Open warfare

March 4, 2012

Two different but interesting pieces in the Computer Weekly of 28 February 2012 on the topic of ‘open’. The first is an opinion piece by Tony Roberts entitled ‘The problem with open data’ and the second by Mark Ballard on open standards. Tony Roberts states that open data as currently practiced is likely to increase the digital divide and that what is wanted is actionable open data, along with training on how to use it. I don’t think anyone can argue that the exercise in openness to-date has probably had little impact on the average citizen.

Mark Ballard examines the cleft stick facing the government having proposed that software using open standards should be preferred when procuring systems. One would have thought this would be quite an easy path to follow but the government has even been threatened with expulsion from the International Standards Organisation who thought their version of ‘proprietary’ was in jeopardy. The government has at least one Member with a vested interest in trade protection, and thus not entirely into open standards. Whilst the Coalition has launched a consultation to define open standards, there exists a body that I’ve already blogged about OASIS that has probably already done that (for the web and cloud anyway)but doesn’t get a mention in the article.

If, as reported, 70% of all software licences bought by the UK government are for Oracle something certainly needs to be done. One can move to Office Libre rather than Open Office to get away from Oracle on the desktop, but what does one do in the database market. Even in the local government market Oracle rules the roost, when as well as charging a lot constrains the use of virtualization platforms other than its own by its extortionate licensing model. Oracle does claim an interest in open standards with MySQL and other open source products, but developers need to be weaned off the costly commercial stuff.


Transforming government

April 10, 2011

In the same month that the UK Government ICT Strategy is published another document that may help fill in some of the gaps appears. The report “Transformational Government Framework Primer Version 1.0” is authored by John Borras and published by OASIS. I’ve already reported on the value of OASIS.

Importantly, this report stresses that the world has moved on from the waste of e-government. It also emphasises the importance of the ‘citizen’, rather than the recent emphasis on the ‘customer’. It also recognises the failure of not proactively managing benefits from supposedly transformational projects. It also talks of engaging citizens directly when designing systems.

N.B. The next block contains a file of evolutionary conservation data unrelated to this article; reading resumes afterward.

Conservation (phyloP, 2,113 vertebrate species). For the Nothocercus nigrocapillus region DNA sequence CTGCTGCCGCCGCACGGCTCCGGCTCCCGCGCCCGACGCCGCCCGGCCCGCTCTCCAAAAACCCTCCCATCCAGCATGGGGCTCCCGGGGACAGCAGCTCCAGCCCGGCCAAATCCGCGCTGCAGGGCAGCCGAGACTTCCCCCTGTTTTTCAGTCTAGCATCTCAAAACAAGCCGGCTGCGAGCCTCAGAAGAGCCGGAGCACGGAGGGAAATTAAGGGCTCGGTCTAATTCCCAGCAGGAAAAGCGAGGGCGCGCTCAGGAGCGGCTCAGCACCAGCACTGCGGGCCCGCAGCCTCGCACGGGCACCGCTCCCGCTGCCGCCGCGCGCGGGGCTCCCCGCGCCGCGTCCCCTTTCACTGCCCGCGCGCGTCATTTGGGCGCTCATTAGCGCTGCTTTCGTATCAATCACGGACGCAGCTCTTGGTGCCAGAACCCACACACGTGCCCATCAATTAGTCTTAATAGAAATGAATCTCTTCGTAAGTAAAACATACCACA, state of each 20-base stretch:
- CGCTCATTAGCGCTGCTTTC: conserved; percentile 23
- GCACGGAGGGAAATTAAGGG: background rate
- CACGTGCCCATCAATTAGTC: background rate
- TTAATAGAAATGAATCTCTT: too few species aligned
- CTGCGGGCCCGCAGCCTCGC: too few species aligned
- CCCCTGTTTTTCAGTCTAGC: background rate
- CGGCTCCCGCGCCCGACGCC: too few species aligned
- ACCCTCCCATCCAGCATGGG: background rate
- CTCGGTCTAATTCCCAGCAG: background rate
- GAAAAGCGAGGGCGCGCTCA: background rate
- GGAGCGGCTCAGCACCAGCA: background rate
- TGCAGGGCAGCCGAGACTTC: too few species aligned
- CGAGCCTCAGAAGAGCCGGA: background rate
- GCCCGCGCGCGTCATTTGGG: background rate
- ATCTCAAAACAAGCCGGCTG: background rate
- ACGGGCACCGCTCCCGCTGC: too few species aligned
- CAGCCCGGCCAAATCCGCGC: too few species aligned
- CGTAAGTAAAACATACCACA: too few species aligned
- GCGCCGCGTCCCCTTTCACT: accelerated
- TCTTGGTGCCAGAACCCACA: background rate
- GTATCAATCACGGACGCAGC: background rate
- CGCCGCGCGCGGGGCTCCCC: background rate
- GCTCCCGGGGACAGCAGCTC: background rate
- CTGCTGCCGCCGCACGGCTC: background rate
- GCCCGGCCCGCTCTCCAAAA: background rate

This primer usefully fills in some practical gaps in the ever-so slim Government ICT Strategy.


October 31, 2010

Stumbling around the Internet, as I sometimes find myself doing, I fell into OASIS which describes itself as “an international, not-for-profit consortium that drives the development, convergence and adoption of open standards for the global information society”. More interestingly for this blogger they have an e-gov section!

One of the documents within the e-gov section is entitled “Avoiding the Pitfalls of eGovernment- 10 lessons learnt from eGovernment deployments“, which was only published in April 2010 and reads like the risk log of many projects I’ve been involved in, and so is potentially quite useful! Similarly there is a report on FLOSS, or open source software.

Whilst the coalition government appears to have gone cold over the topic of open source, a few of its protegés having published papers on the topic earlier, if we are to make revenue savings, these logically should be at the expense of many of the costly commercial products we currently use, for example content management systems, database applications and even desktop applications. I know the pros and cons, and the increased support and development requirement for open source, but if this was done centrally, by the private sector, or in large partnerships the issue may be resolved?

There have been numerous attempts to demonstrate the viability of such platforms, including APLAWS, but I don’t believe they’ve still made a sustainable push into the market, so now is perhaps a good time? In fact, a very good time!